Health officials said they usually only get involved in cases at a business when there is an outbreak, and while they provide guidelines, there are no requirements for businesses to close when an employee tests positive.
The Utah County Health Department provided the following statement to KSL:
“Due to medical privacy laws (HIPPA), Utah County Health Department is not able to confirm positive cases in the community.
In the event of a positive case, health department staff interview the positive case and then conduct contact tracing. In a workplace or organization setting public health doesn’t generally get involved unless the number of positive cases warrants public health involvement, OR a business owner or manager reaches out with questions or is looking for guidance.
The state has provided and continues to provide good updated comprehensive guidance in the Utah Leads Together and COVID-19 Business Manual. Those documents are available along with many other great resources on the coronavirus.utah.gov website. There are helpful materials for individuals, businesses, government entities, and other organizations.
As a local health department, we appreciate the public’s cooperation with epidemiological investigations and encourage the public to continue to follow all COVID-19 guidelines.”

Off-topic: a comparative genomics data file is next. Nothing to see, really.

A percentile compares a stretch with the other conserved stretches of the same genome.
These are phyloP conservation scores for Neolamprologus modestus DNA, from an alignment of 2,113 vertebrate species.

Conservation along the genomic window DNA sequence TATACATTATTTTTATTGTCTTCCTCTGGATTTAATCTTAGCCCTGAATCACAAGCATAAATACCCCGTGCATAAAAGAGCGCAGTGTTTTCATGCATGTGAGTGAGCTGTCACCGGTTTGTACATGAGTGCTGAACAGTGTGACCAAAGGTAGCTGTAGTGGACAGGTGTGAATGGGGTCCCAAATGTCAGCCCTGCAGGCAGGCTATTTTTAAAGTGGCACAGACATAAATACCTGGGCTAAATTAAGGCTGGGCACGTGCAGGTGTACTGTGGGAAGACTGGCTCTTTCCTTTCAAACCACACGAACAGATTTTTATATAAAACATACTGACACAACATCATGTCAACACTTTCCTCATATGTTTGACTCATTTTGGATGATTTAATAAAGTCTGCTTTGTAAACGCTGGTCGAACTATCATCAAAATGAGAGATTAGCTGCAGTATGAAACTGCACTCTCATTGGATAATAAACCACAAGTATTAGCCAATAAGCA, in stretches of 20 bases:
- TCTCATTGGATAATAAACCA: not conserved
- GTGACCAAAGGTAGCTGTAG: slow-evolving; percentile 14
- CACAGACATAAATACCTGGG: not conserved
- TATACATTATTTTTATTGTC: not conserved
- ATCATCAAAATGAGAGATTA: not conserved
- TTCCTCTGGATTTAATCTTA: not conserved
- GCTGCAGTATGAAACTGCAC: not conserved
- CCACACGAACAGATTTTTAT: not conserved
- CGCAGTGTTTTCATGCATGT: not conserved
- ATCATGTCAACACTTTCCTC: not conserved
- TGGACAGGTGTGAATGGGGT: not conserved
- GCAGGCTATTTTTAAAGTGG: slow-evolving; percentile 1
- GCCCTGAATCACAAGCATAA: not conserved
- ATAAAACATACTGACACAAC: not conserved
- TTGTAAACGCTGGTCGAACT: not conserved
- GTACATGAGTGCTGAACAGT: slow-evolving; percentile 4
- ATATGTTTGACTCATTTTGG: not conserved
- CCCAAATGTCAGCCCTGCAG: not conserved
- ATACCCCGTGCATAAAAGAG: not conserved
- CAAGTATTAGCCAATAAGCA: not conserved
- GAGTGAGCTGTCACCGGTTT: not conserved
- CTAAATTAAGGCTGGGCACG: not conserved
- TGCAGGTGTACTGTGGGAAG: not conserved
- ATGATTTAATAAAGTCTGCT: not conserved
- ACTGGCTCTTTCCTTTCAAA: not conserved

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- What is COVID-19? Here’s What You Need To Know To Stay Healthy
- What We Know And Don’t Know About The Coronavirus
- Four Common Coronavirus Questions Answered
- The latest coronavirus stories from KSL TV can be found at our Staying Safe: Coronavirus section.
- Your Life Your Health: How can parents prepare their home, children against coronavirus?
How Do I Prevent It?
The CDC has some simple recommendations, most of which are the same for preventing other respiratory illnesses or the flu:
- Avoid close contact with people who may be sick
- Avoid touching your face
- Stay home when you are sick
- Cover your cough or sneeze with a tissue and then throw the tissue in the trash
- Wash your hands often with soap and water for at least 20 seconds, especially after going to the bathroom, before eating, and after blowing your nose, coughing or sneezing. Always wash your hands with soap and water if your hands are visibly dirty.
- If soap and water are not readily available, use an alcohol-based hand sanitizer with at least 60% alcohol.
How To Get Help
If you’re worried you may have COVID-19, you can contact the Utah Coronavirus Information Line at 1-800-456-7707 to speak to trained healthcare professionals. You can also use telehealth services through your healthcare providers.
If you see evidence of PRICE GOUGING, the Utah Attorney General’s Office wants you to report it. Common items in question include toilet paper, water, hand sanitizer, certain household cleaners, and even cold medicine and baby formula. Authorities are asking anyone who sees price gouging to report it to the Utah Division of Consumer Protection at 801-530-6601 or 800-721-7233. The division can also be reached by email at firstname.lastname@example.org.